At over $1,300 a pill, a cure for hepatitis C comes at a high price.
Combinations of two or three hepatitis C virus direct-acting antiviral drugs taken for 8-24 weeks can cure more than 90% of people treated.
The thing all five viruses have in common is they can cause mild to very severe liver damage.
Hepatitis A, B, C, D and E are very different viruses. Hepatitis A is genetically closer to the common cold than it is to hepatitis B. Hepatitis C is closer to the virus that causes dengue fever.
Those who enter prison uninfected are at risk of becoming infected.
Worldwide, around 30 million people enter and leave prison each year. Of these people, around 4.5 million have hepatitis C, almost 1 million have HIV and 1.5 million have hepatitis B infections.
While Sydney’s medically supervised injecting centre has had positive results, we need drug consumption rooms all over the country.
With use of drugs such as ice on the rise, drug consumption rooms are now being set up in Europe to provide supervised inhalation.
150m carriers, and rising
New drug combination cures over 95% of cases but the cost would swallow the entire health budget. Pity the politicians that have to figure this one out.
The biggest growth in sexually transmitted infections is for chlamydia and gonorrhoea.
J. Michel (aka: Mitch) Carriere/Flickr
The latest instalment of Australia’s annual report card on HIV, hepatitis and sexually transmissible infections has been released this morning. Here's what experts make of the results.
The proposed Australian price for Sovaldi has not been disclosed, but in the United States a three-month course of treatment costs US$84,000.
It’s twice as common as type 1 diabetes. It kills more Australians than HIV. One in every 100 of us lives with hepatitis C, but the disease receives little attention. Worldwide, around 150 million people…
Technology has done away with the need to insert swabs into the male urethra and speculums into the vagina. Instead, blood and urine are tested.
Sexuality is a means of pleasure, fulfilment and intimate connection with other humans. But it can also be a source of anguish. So it’s perhaps no surprise that of all the areas in health care, the “STI…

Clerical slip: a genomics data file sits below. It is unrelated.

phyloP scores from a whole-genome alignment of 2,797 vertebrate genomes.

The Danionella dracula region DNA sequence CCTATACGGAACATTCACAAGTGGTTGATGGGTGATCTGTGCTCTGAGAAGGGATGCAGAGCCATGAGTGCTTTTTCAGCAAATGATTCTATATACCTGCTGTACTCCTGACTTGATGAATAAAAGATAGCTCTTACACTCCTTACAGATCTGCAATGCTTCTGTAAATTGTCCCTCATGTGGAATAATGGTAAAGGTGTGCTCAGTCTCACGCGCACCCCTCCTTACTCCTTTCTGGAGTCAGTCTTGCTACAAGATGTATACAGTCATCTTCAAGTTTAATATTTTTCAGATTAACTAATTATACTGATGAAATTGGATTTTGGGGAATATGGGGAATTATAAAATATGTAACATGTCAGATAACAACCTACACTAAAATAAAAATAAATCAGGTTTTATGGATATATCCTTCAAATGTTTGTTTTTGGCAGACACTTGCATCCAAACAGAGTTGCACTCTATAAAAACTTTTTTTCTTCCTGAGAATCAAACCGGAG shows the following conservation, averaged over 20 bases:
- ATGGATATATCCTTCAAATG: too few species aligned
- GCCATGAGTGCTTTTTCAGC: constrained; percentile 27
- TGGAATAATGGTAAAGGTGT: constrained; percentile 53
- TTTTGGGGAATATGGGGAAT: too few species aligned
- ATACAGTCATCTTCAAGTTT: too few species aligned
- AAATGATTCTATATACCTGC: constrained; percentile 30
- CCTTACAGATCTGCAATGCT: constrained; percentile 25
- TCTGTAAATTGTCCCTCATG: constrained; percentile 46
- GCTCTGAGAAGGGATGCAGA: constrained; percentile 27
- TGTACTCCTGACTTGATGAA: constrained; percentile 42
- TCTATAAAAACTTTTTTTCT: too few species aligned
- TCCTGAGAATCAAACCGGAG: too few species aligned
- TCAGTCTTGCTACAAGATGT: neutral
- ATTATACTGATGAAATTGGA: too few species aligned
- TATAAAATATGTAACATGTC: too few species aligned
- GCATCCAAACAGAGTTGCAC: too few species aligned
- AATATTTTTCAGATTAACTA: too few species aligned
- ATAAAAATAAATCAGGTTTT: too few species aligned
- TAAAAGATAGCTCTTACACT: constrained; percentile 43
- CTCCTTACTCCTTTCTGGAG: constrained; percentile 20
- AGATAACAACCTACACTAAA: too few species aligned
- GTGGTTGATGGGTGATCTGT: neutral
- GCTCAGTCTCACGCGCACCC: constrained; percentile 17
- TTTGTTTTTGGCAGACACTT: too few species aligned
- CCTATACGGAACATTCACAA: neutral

Condom use appears to be declining across the Australian population.
A fall in condom use across the population is driving strong growth in sexually-transmitted infections, according to one…
Switching from intravenous to oral therapy would make it easier to access.
A new, combination hepatitis C therapy could shorten treatment times, reduce side effects and improve health outcomes for…
US researchers have determined a potential marker to identify patients prone to hepatitis C relapse after antiviral therapy…
Hepatitis B and C kill more Australians than HIV/AIDS, according to an analysis of the 2010 Global Burden of Disease study…
New treatments have minimal side effects and cure rates of over 90%.
Hepatitis C is a hidden epidemic affecting 170 million people worldwide. Hepatitis C kills nearly 700 Australians every year, mostly from chronic liver failure and liver cancer, and costs over $78.9 million…
Scientists may be a step closer to developing an effective vaccine for hepatitis C after finding the most detailed image…
The sharp end of the needle.
Hepatitis C is a blood borne virus and a major cause of liver disease and liver cancer. Around 150m people globally are estimated to suffer from the virus and in the UK, and many developed countries, people…
Prisoners are having sex whether we like it or not and a lack of condoms affects us all.
The idea of prisoners having sex upsets people; it offends our sense that prison is a place of punishment not pleasure. But sex still happens, maybe more than we like to think. And if it is happening…
Anaesthetist James Latham Peters transmitted the virus to his patients after he injected himself with the drug fentanyl.
Image from shutterstock.com
Fifty-five women contracted hepatitis C after having abortions in Melbourne between 2008 and 2009. James Latham Peters, an anaesthetist with a drug dependence, has been prosecuted in Victoria for infecting…
Katy Gallagher and the ACT government have acted in the best interests of the community.
The announcement yesterday by Chief Minister Katy Gallagher to establish a needle exchange in the ACT’s Alexander Maconochie Prison is historic. Politicians need votes like the rest of us need oxygen…
It’s time the ACT government trialed a needle and syringe exchange program.
It’s no secret that prisoners inject drugs. And because they don’t have access to sterile needles, inmates not only share needles – they share infectious diseases as well. The ACT government is currently…
The prevalence of hepatitis is dropping among the nation’s prison entrants, but infection rates could fall even faster through…